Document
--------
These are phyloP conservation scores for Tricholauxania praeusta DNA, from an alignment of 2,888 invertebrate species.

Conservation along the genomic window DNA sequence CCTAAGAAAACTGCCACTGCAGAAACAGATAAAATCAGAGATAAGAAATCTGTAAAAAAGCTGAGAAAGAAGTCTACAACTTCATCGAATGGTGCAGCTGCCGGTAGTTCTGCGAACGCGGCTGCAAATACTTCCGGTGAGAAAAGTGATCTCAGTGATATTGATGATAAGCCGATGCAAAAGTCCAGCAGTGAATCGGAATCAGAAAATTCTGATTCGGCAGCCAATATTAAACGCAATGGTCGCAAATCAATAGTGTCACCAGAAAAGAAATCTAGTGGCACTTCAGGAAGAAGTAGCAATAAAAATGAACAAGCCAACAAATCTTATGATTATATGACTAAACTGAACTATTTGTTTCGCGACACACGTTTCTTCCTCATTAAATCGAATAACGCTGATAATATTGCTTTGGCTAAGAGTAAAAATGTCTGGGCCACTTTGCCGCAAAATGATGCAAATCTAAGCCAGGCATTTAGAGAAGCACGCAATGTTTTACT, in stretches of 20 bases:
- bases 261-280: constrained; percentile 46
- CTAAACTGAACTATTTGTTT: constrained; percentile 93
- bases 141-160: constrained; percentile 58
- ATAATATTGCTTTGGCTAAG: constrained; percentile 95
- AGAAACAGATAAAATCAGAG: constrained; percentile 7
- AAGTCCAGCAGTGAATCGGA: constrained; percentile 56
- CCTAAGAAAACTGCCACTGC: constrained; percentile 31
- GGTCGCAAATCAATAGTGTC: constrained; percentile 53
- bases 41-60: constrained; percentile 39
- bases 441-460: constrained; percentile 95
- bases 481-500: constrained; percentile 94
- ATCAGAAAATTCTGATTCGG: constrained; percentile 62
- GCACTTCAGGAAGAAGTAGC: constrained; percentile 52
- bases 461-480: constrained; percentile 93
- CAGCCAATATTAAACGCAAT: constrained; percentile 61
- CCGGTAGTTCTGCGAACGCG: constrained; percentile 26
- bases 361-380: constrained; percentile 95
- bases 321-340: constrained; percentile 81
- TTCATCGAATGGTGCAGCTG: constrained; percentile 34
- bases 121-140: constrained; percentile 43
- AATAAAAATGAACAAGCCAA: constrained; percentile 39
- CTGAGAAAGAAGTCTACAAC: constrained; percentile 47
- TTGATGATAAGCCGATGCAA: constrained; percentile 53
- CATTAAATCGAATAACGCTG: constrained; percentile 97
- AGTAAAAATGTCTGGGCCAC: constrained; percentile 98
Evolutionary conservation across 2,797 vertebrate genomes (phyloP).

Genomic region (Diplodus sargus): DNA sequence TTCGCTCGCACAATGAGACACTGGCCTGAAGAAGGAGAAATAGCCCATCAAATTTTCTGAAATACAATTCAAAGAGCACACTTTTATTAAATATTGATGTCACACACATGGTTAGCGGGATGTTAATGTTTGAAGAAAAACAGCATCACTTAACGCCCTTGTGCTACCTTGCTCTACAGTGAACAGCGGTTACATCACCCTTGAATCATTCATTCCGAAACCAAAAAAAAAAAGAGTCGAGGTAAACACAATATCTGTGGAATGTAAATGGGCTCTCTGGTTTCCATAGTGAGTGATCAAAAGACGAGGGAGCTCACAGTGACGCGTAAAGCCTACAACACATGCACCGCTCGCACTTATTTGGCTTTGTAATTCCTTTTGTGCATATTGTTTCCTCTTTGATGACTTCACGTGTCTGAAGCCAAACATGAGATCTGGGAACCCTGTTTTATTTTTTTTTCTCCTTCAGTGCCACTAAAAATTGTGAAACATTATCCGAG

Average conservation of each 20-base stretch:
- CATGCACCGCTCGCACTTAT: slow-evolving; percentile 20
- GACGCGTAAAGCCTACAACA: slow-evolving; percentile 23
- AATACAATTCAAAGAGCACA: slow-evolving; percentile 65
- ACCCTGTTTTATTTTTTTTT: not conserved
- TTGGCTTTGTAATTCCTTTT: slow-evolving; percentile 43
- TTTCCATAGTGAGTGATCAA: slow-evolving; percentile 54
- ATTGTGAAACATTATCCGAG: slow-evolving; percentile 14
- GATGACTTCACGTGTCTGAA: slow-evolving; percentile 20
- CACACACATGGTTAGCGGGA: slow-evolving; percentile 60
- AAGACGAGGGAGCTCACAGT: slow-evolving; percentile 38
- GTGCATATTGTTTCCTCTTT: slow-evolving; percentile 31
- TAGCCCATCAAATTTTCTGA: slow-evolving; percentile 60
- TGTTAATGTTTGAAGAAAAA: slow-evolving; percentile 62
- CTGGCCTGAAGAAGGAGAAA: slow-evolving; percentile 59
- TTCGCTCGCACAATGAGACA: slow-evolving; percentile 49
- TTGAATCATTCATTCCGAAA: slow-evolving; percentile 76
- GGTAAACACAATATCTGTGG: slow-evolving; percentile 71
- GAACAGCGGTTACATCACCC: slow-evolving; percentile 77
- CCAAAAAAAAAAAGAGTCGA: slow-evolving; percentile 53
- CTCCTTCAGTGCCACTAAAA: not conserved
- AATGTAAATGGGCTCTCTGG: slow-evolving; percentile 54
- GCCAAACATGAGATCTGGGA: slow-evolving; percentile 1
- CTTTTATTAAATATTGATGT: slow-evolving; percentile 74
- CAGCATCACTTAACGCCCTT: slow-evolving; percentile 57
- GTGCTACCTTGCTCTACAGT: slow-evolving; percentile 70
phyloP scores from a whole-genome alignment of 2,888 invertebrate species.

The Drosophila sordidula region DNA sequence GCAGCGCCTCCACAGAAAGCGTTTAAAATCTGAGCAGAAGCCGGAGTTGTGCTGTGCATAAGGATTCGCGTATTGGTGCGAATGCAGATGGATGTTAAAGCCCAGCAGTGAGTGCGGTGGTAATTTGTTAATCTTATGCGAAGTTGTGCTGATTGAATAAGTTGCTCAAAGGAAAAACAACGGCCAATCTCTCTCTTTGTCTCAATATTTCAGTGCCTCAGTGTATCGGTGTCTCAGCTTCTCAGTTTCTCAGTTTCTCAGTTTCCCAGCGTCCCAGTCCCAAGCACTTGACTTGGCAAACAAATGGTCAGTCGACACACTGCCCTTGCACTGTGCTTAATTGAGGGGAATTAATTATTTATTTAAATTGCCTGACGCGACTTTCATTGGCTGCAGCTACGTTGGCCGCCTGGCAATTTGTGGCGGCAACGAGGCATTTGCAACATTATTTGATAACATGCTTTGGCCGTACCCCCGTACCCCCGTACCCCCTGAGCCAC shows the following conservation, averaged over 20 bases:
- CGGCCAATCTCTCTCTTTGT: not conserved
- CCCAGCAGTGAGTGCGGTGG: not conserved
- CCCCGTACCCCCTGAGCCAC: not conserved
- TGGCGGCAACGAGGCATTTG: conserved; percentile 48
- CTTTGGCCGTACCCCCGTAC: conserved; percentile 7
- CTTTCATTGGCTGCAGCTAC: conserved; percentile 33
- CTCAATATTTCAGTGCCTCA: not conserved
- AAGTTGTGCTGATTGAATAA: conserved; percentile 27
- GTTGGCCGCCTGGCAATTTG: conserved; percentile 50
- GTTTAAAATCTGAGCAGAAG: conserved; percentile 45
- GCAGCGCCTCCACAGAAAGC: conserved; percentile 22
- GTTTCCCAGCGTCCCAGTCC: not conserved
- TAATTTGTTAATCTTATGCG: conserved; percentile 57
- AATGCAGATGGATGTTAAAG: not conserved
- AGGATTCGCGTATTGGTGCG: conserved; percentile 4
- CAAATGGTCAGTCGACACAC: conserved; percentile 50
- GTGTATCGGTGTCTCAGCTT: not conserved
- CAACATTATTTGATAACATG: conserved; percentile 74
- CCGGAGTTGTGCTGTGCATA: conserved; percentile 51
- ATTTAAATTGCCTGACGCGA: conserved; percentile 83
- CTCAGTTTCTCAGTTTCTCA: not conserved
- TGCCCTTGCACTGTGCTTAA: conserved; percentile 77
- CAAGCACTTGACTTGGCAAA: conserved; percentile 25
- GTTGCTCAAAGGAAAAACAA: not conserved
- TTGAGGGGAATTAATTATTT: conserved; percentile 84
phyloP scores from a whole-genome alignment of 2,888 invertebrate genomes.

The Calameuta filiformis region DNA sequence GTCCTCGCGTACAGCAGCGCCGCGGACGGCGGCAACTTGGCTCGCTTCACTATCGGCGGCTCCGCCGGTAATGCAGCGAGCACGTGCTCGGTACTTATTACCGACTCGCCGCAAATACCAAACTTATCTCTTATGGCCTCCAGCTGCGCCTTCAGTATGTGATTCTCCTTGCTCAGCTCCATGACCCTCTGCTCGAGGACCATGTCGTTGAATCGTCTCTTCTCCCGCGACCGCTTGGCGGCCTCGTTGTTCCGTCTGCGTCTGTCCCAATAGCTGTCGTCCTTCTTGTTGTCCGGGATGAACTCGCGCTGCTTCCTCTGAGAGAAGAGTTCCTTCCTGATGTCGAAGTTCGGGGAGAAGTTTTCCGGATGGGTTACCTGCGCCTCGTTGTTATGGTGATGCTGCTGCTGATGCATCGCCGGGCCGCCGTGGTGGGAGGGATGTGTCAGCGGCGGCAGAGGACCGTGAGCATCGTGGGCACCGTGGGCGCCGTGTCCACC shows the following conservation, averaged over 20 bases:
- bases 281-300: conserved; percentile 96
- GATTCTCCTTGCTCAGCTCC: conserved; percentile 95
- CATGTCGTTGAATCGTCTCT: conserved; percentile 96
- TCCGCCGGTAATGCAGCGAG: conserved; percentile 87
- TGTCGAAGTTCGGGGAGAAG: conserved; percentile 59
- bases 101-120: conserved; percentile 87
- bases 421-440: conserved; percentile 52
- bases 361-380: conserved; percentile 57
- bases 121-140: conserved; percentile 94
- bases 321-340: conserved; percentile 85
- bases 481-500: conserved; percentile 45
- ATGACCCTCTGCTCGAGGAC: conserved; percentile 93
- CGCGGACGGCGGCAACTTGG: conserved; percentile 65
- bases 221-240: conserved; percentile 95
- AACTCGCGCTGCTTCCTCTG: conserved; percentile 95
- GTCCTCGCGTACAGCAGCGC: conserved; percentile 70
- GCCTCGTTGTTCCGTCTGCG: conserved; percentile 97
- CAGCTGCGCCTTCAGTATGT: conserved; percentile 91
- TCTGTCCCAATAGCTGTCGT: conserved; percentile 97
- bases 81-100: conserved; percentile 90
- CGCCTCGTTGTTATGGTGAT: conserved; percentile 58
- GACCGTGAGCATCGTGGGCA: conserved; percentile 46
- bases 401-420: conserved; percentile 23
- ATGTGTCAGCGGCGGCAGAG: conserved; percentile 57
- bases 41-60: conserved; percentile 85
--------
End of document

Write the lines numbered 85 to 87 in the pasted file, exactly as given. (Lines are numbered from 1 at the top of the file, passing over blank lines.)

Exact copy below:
- bases 281-300: conserved; percentile 96
- GATTCTCCTTGCTCAGCTCC: conserved; percentile 95
- CATGTCGTTGAATCGTCTCT: conserved; percentile 96